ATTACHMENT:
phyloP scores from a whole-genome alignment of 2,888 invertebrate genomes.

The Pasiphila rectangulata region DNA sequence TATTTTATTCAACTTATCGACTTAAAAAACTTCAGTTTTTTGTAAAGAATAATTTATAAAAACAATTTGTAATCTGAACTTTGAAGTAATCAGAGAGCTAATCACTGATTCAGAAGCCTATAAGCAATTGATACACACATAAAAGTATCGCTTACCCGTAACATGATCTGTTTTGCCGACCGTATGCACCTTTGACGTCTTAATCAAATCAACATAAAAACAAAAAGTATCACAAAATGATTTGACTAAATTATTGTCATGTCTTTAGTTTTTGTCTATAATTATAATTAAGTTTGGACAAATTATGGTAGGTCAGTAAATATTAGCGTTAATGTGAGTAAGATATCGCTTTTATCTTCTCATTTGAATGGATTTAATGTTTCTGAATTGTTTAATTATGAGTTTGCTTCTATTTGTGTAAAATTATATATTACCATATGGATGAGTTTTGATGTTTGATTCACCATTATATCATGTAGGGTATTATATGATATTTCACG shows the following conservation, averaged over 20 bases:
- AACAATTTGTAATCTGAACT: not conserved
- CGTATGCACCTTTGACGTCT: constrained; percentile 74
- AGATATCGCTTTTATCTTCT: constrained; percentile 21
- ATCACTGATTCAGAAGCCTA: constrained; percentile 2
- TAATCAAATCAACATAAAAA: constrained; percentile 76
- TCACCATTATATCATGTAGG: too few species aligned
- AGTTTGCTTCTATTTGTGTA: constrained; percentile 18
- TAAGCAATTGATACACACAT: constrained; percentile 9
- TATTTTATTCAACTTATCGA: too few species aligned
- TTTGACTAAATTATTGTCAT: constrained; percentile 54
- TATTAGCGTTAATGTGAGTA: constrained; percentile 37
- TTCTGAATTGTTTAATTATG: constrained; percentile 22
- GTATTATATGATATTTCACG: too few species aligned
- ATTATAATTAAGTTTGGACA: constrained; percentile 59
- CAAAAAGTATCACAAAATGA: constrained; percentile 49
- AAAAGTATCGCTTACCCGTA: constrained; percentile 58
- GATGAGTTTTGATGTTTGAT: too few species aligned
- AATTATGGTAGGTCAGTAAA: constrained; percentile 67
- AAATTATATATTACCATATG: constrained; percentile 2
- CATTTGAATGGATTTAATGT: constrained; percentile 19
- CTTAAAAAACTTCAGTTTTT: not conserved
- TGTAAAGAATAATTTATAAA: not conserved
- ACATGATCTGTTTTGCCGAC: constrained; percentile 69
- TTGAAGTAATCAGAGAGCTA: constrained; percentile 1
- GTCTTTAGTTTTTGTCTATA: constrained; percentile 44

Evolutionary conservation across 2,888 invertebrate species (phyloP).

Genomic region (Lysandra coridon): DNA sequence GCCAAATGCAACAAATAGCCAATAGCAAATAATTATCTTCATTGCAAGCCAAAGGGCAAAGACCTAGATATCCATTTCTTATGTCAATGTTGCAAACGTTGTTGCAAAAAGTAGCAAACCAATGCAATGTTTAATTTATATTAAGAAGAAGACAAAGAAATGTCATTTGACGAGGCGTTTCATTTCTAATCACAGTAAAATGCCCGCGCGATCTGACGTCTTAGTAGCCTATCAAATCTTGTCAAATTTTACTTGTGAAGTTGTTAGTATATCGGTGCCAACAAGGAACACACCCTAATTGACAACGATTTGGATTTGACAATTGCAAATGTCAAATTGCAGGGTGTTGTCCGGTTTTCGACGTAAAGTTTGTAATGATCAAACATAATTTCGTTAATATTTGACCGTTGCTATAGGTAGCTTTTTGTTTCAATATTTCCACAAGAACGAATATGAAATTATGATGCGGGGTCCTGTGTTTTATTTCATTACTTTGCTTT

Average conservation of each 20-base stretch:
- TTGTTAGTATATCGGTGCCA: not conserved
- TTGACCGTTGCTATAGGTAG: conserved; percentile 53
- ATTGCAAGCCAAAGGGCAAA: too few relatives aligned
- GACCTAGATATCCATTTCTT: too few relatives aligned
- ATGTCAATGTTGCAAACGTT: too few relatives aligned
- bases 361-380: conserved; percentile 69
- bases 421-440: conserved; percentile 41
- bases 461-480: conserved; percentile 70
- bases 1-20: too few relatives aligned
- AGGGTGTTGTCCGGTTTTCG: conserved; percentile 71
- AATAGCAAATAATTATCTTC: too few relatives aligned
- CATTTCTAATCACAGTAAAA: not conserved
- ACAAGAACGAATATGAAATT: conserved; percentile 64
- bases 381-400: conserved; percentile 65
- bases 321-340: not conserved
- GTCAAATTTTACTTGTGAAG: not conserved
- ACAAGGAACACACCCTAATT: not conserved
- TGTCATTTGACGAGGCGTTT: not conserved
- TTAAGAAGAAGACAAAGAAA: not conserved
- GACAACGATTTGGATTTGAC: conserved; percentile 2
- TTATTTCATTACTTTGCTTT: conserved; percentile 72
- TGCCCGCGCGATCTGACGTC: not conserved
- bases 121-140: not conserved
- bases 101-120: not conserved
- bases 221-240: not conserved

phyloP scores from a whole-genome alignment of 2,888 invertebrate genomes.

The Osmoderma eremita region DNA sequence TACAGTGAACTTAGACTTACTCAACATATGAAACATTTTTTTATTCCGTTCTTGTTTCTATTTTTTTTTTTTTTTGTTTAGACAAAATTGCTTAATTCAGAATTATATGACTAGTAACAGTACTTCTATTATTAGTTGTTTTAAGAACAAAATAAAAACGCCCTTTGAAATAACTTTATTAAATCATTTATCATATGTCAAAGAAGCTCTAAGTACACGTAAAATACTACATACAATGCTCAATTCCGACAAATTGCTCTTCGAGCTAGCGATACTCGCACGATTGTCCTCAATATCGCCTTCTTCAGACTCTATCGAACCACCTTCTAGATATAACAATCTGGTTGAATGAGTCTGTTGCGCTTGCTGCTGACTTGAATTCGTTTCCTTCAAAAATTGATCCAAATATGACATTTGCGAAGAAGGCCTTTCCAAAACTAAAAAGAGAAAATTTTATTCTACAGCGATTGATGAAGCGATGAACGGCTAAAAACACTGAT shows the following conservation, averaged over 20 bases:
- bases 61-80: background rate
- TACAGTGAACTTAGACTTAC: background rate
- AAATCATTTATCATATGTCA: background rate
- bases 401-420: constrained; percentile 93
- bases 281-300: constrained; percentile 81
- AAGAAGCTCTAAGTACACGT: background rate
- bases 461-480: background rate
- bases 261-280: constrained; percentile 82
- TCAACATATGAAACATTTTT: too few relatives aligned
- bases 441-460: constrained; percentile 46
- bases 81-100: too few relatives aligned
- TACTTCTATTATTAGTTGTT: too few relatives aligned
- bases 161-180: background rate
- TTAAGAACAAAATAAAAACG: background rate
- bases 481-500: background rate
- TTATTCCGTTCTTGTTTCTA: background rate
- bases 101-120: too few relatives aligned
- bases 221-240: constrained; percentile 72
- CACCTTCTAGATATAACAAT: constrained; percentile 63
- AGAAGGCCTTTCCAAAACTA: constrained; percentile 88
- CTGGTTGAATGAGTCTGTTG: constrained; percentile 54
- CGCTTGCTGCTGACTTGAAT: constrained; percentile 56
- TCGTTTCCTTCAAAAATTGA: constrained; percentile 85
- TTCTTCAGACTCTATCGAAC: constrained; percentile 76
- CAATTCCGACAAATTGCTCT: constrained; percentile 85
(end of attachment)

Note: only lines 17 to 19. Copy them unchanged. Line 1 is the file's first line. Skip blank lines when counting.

- CAAAAAGTATCACAAAATGA: constrained; percentile 49
- AAAAGTATCGCTTACCCGTA: constrained; percentile 58
- GATGAGTTTTGATGTTTGAT: too few species aligned